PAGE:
California: San Jose Worst Flooding 100 years


Sorry … the headline is too long.

Apparently, there has not been enough focus by the California government on flooding.

Apparently too much focus on the high speed rail.


Yes. Deferred maintenance? I live in the area and I believe that there should have been more preparation for heavy rainfall. No doubt I will be told I am an idiot and we can’t afford this.:shrug: But one of the drainage canals that flooded had small pipes to let the drained water pass under roads. Those things can plug up and can’t take a large amount of water. The Anderson Dam should have been rebuilt a couple of years ago. And heaven forbid they build a new dam and reservoir.

Where I am staying now it was flooded uphill of me and most of the intersections were closed but there were no news reports of that. I figure that could have happened only if the creek got plugged up uphill of me. Last I checked water ran downhill.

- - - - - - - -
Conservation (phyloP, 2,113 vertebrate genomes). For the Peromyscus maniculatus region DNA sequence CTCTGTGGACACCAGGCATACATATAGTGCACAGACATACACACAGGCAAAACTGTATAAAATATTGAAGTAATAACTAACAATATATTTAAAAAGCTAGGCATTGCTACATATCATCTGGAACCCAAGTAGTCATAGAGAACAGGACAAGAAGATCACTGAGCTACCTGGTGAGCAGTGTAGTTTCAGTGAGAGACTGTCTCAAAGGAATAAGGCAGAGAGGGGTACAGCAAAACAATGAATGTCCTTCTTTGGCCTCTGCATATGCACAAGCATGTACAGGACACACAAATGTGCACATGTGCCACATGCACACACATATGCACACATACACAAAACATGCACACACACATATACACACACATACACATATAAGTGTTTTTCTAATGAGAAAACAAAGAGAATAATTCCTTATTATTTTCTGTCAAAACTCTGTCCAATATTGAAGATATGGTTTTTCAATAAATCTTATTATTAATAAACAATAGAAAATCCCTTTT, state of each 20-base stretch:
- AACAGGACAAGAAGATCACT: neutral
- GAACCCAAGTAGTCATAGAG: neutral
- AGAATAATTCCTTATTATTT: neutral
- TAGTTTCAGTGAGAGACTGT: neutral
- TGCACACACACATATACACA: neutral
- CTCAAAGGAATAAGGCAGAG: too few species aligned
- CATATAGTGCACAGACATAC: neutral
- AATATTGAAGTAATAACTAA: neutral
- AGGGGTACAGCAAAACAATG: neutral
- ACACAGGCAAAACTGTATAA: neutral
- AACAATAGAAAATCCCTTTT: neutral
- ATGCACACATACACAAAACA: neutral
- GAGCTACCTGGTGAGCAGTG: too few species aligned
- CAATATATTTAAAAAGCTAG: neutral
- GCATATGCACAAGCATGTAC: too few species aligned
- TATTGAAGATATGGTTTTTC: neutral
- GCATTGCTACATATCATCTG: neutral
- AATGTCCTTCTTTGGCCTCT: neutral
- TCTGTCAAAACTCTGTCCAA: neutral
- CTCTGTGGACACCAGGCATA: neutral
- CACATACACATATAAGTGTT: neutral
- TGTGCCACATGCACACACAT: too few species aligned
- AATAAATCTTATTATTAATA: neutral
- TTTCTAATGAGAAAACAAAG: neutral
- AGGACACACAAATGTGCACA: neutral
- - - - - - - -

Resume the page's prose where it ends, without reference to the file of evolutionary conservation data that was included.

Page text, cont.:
Okay, okay I will calm down. I need to go buy some rain boots.


I nominate you to head the Department of Sarcasm :rolleyes:

The situation in San Jose has been described as a once in a hundred years flood, but yes, I guess we should’ve been more vigilant.

Praying for those whose homes are now uninhabitable, or who have suffered any water damage :gopray:


Chief Sarcastist.

The problem with flooding is that there are no political photo-ops for the local pols, when someone is out there pulling out trash from a blocked drainage ditch.

Building a new reservoir is not as heartening as protecting six cute little minnows.

A while back there was an article discussing the whole concept of a “one hundred year” flood. Turns out that when a flood occurs every ten years, then it ain’t really a “one hundred year” flood.

And in California, they have these cyclical droughts and floods. About every ten years.

But no one keeps track of these cycles.

Newspapers are not interested: “ok, folks, we are in year nine, so brace yourselves.”

Local officials aren’t interested either.

Actually, it would make a pretty nifty high school science project. Keeping a “drought clock” … researching local newspapers as far back as they go … a hundred years or so and seeing when the previous droughts and floods occurred.